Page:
Reading The Tea Leafs: Superstitions of the Toronto variety

Not every hockey player is superstitious, but they are almost all creatures of habit. Myself, I have a certain way of taping the knob at the end of my stick, certain types of socks I like to wear under skates, and I almost never wash the shirts I wear under my shoulder pads. There are plenty of other little things I’ve done over the years on game days, but there are some former Leafs out there that make my own habits look pretty darn tame.

I recently read Andrew Podnieks’ Hockey Superstitions, and, from that, have culled a list of former Leafs with some peculiar habits.

Ed Belfour:

Anecdotally, at least, goalies are known for being some of the more colourful characters in the game. Heck, anyone with such an interest in testing ballistics on themselves has got to be a little loopy, right?

The Eagle’s interest in restoring classic cars and other crazy antics are well-documented, but I confess that I’d never before read that Belfour refused to let anyone – anyone – from touching his equipment. No trainers, coaches, or teammates.

Bruce Boudreau:

Many people forget that Boudreau played for the Leafs back in the late 70’s and early 80’s, but he had a long minor league career, and a 141-game stint in the NHL. It actually strikes me as somewhat surprising that a man of his carriage could have played competitive hockey at a high level as recently as 1992, but there you go. One last side note: The Leafs drafted all three of Boudrea, Ron Wilson, and Ken Holland in 1975 – so who says they didn’t draft well?

As it turns out, the current coach of the Anaheim Ducks is a pretty superstitious guy. At particular arenas, he believes that eating his pre-game meal in the press box can help his team win. If a loss follows, he won’t eat there again. If his team wins, he’ll continue wearing a suit until they lose. Once, he asked Viktor Kozlov how he was doing, and Boudreau’s team won the game. Thereafter, he asked Kozlov how he was doing before every game.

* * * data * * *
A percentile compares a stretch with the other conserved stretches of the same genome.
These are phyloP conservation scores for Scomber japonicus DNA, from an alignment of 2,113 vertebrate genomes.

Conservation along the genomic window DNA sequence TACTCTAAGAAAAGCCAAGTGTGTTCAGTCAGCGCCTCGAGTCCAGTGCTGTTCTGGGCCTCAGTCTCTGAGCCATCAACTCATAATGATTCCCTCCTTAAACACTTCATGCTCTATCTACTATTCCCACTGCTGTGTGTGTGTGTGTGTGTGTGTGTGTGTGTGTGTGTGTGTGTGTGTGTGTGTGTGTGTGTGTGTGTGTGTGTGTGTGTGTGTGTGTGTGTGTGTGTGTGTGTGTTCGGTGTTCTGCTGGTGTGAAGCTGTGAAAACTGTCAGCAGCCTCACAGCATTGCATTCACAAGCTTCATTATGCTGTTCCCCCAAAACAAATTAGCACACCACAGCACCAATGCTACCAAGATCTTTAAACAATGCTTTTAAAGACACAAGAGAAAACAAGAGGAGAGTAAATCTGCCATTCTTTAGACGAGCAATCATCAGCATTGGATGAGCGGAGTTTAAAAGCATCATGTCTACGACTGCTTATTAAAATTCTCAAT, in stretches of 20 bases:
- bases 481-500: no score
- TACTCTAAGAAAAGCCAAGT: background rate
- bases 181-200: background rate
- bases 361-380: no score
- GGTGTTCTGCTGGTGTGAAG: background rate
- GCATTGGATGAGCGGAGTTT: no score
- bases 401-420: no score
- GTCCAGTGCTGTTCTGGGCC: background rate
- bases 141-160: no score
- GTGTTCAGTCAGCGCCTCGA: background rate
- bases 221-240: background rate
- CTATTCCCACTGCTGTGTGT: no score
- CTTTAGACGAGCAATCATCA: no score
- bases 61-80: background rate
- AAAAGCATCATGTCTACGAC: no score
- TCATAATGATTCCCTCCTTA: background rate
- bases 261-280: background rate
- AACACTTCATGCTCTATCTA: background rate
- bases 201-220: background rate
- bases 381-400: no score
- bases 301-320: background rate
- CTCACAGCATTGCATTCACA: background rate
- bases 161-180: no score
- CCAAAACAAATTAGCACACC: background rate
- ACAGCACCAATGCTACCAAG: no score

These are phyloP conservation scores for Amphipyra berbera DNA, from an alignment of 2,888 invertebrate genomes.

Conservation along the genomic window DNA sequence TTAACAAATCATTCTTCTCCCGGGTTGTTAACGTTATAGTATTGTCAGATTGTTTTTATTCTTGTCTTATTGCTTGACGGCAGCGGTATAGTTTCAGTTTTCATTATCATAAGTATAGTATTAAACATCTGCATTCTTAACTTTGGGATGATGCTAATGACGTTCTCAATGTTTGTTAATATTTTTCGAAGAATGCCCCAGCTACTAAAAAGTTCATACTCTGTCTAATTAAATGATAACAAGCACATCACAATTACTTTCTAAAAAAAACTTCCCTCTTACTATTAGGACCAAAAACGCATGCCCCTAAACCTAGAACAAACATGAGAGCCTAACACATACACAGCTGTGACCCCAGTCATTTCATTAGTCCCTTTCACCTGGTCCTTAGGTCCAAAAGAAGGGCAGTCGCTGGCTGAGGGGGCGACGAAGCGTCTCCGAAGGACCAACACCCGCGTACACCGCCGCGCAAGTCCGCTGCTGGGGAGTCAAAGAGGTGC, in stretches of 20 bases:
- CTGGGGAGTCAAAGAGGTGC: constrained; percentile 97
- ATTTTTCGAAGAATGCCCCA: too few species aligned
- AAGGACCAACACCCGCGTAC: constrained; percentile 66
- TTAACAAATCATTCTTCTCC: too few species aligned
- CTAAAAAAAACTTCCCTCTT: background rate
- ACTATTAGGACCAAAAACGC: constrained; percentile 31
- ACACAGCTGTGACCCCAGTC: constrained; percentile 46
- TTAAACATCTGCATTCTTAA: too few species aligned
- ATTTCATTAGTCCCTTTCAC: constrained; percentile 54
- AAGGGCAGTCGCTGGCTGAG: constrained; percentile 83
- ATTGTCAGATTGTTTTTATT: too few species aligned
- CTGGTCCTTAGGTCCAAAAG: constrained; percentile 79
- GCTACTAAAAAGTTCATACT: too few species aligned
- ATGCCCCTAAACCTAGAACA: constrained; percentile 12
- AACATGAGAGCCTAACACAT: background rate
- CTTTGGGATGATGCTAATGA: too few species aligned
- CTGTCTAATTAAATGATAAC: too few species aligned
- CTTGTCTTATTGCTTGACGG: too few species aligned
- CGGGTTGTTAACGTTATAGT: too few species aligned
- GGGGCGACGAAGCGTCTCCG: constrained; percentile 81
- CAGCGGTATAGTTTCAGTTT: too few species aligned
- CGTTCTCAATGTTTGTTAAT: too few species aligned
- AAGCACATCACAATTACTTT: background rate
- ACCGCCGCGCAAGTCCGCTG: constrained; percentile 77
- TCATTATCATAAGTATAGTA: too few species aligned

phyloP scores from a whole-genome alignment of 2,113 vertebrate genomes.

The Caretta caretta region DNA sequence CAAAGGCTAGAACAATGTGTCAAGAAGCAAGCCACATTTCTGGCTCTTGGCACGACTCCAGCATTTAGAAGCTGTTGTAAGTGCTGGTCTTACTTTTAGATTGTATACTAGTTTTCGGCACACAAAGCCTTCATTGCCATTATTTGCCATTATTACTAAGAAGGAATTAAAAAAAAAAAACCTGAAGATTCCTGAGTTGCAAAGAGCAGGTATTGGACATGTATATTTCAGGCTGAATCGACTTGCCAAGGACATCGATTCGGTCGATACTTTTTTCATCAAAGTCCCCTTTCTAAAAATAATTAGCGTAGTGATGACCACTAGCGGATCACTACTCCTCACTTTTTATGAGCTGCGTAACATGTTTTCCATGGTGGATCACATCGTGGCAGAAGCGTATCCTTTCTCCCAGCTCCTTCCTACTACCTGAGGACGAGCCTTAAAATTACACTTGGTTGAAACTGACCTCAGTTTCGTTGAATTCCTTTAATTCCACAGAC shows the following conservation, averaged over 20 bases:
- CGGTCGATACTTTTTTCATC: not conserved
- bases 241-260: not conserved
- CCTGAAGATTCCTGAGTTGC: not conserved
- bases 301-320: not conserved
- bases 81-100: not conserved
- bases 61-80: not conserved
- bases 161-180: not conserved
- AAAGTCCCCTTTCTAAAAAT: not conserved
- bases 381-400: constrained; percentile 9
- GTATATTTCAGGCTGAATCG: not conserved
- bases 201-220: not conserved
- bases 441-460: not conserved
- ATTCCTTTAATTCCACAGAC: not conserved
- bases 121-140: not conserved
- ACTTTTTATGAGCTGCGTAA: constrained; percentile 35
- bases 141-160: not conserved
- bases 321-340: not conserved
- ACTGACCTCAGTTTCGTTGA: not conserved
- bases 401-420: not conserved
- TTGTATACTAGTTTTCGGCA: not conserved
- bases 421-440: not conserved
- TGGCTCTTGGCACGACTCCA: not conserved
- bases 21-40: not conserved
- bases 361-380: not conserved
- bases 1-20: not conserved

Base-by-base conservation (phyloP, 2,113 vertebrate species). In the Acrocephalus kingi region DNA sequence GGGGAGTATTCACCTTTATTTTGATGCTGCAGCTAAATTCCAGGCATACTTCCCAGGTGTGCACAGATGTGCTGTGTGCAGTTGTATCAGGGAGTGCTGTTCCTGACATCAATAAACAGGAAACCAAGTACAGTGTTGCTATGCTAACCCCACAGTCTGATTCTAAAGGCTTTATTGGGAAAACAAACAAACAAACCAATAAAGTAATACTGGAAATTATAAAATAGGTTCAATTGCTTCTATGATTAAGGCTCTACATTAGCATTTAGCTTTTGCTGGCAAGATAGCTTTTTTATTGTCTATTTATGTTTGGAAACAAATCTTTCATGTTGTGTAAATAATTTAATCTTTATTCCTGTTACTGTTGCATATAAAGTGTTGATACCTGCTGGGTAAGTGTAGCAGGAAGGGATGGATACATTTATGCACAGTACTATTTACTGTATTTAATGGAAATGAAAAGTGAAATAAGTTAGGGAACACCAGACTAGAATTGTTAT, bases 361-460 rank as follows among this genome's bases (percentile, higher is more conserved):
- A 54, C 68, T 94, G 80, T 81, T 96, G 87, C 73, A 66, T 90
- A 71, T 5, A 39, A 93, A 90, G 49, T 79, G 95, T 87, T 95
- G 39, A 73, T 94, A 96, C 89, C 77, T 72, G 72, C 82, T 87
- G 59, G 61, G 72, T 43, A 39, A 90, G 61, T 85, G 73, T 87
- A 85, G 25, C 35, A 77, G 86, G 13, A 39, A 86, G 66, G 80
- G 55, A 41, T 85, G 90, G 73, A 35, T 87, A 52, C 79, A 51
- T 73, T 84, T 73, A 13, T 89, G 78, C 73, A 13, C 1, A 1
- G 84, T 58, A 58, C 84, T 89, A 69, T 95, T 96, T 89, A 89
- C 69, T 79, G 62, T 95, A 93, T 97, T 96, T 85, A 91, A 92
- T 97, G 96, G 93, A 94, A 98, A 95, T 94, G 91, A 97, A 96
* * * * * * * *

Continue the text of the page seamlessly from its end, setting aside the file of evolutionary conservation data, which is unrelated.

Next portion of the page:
I have to say that all of this is consistent with the type of coaching we saw two seasons ago on HBO’s 24/7.

Johnny Bower:

Good ‘ol J.B. has to be one of the founding fathers of quirky goalie steretypes. He’d save a stick that got him a shutout and refuse to ‘wear it out’ in practice. He was the first player out of the dressing room for each game and practice. He had to dress himself left to right. He had to tap his right leg pad with his stick as soon as the anthem finished playing. He had to sit next to the door on a plane or bus. Oh, and Michel Pronovost had to be sitting next to him.

Bower is the Godfather of a lot of superstitions that have cropped up as recently as with the likes of Sidney Crosby.

Ken Dryden:

OK, OK, so he wasn’t a player in the Blue & White, but he was the president of MLSE for a time.

He had to fire the first shot during warmups, and it had to go wide on the right hand side, hitting the boards. (Incidentally, Wayne Gretzky had a similar hangup.) He felt that if he hit the glass or failed to raise the puck, he would play poorly. Again during the pre-game warmups, he insisted that the last shot fired at him had to be a save. Larry Robinson figured this out, and started lobbing softies on his goaltender before Dryden just started counting the save before Robinson’s.